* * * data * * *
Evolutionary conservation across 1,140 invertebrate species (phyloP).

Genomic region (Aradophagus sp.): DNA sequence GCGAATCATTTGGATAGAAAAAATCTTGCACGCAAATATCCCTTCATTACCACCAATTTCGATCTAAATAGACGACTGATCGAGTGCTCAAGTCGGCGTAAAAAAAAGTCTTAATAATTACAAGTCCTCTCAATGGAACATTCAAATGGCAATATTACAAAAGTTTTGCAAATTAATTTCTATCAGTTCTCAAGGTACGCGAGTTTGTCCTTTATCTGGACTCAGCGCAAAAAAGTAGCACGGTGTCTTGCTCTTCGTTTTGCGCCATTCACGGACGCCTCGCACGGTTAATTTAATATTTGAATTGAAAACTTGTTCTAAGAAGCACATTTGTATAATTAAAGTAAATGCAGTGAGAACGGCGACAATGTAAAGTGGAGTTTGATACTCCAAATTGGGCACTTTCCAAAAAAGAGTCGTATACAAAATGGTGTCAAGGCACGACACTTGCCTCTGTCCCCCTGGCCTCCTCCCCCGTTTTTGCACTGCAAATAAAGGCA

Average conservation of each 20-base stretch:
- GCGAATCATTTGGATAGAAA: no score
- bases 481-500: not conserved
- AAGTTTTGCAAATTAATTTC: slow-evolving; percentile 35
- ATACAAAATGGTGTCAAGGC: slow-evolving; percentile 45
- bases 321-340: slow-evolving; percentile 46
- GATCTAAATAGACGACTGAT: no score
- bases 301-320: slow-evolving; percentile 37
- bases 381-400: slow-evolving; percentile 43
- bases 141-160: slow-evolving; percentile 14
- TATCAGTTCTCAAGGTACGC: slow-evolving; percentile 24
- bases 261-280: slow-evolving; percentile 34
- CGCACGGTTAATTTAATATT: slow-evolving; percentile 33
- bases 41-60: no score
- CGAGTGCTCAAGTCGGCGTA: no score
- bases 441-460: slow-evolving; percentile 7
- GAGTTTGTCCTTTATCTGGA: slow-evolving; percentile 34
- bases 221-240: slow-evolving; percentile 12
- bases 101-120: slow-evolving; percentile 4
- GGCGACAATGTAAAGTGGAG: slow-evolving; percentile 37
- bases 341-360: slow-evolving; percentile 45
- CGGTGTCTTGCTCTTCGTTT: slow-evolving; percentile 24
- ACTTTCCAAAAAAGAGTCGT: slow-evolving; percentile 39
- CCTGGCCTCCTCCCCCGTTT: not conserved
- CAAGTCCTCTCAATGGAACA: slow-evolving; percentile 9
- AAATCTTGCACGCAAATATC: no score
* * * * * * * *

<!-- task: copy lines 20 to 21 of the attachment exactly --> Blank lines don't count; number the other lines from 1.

- bases 221-240: slow-evolving; percentile 12
- bases 101-120: slow-evolving; percentile 4